The first disc was entirely devoted to music for the Christmas period. The present recording spans the period in the ecclesiastical year from Chistmas to Pentecost. Also hat Gott die Welt geliebet is a piece for Christmastide, Schmücket das Fest mit Maien (Adorn the feast with green branches) is a concerto for Pentecost. In the centre we find a piece for Passiontide: Vom Leiden Christi, a setting of a free poetic text. It is a short description of Jesus' Passion at the cross, interrupted by a repeated phrase: "Turn, o God, to our trouble; Christ, your blood makes all good". The contrasts within the piece are created by juxtaposing passages in various scorings, for two, three or five voices. This work is followed by a dialogue for Easter (Oster-Dialog), in which three sopranos represent the women who have come to Jesus' sepulchre, and two tenors representing angels. The musical figure on "wälzet" (roll away) is one example of many in Hammerschmidt's music where he eloquently illustrates the text. After the dialogue between the women and the angels we hear about the meeting of Jesus and Mary Magdalene; the latter continuously sings "Rabboni" when Jesus is urging her not to touch him and to go to his brethren to report his resurrection. Notable is the chorus in the middle which is repeated at the end, with a text in Latin: "Surrexit Christus hodie" (Today Christ is arisen, a comforter of the whole world, alleluja).
The last piece by Hammerschmidt is Danket dem Herrn, a setting of Psalm 136, in which every statement is followed by the phrase "O give thanks unto the Lord, for he is good; for his mercy endureth for ever". It is set in a differentiated way, which creates nice contrasts between the verses of this Psalm. It is one of the more extroverted works by Hammerschmidt on this disc. The inclusion of a piece by Johann Rosenmüller underlines that they were quite different in their approach, although they were almost exact contemporaries.
Rosenmüller is well represented on disc, and in all his music the influence of the Italian style shines through. Even before he settled in Venice, where he mainly worked as a sackbut player, he was strongly attracted to the dramatic style which was in vogue in Italy. That comes clearly to the fore in his setting of Dixit Dominus, scored for five solo voices, four-part tutti, two violins, three viole da gamba and bc. The text of this psalm (109/110) includes some very dramatic passages, such as "The Lord at thy right hand shall strike through kings in the day of his wrath. He shall judge among the heathen, he shall fill the places with the dead bodies". Rosenmüller doesn't miss the opportunity to set this part in a quite theatrical way. If you know the setting which Handel would compose much later during his stay in Rome, you will notice strong similarities.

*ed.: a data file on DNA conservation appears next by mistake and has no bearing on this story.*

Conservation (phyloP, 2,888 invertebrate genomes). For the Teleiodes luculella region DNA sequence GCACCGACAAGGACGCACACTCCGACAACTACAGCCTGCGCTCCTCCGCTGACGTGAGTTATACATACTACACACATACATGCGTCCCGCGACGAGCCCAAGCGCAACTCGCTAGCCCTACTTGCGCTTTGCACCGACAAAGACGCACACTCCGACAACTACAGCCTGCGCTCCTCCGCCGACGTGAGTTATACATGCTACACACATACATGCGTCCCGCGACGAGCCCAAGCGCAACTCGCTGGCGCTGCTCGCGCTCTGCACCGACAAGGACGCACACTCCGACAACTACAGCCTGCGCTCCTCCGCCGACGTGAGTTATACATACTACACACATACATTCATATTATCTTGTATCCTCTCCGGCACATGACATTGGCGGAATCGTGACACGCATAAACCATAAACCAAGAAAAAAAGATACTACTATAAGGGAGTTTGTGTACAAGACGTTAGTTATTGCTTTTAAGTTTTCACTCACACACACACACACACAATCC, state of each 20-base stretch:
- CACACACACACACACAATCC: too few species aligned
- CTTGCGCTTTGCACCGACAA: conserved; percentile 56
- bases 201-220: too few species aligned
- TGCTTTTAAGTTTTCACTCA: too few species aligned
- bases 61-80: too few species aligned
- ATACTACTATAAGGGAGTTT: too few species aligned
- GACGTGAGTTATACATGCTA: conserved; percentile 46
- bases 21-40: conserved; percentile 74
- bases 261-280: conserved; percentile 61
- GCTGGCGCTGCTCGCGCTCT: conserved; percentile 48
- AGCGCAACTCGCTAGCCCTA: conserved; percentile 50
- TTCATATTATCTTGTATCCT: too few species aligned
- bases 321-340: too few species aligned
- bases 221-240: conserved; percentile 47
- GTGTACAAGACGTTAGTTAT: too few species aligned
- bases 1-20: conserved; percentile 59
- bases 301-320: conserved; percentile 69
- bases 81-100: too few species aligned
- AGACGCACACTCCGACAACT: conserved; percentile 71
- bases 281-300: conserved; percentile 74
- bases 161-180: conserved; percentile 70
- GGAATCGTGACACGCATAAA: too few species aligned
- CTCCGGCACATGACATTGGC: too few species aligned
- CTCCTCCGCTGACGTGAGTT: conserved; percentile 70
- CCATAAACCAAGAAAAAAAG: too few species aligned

The line-up of the ensemble is a bit different in Rosenmüller from that in the rest of the programme; it was recorded at a much earlier date. His setting of Dixit Dominus comes off best: the dramatic traits of this work are perfectly conveyed. The solo parts are well sung, for instance by Franz Vitzthum (alto) and Dominik Wörner (bass). The difference between the two composers is clearly demonstrated, although I believe that Hammerschmidt should have been performed with more intensity than is often the case here. There can be no doubt about the qualities of Gli Scarlattisti which consist of fine singers and players. The solo passages are all sung by members of the ensemble which guarantees a great amount of stylistic unity. That said, parts of the text could have been singled out more clearly, and the dynamic contrasts are too modest.
All in all, this disc gives a nice survey of Hammerschmidt's oeuvre, although the short playing time is disappointing. On this site you will find reviews of some other recordings of his oeuvre. This composer certainly deserves serious investigation.
Johan van Veen (© 2013)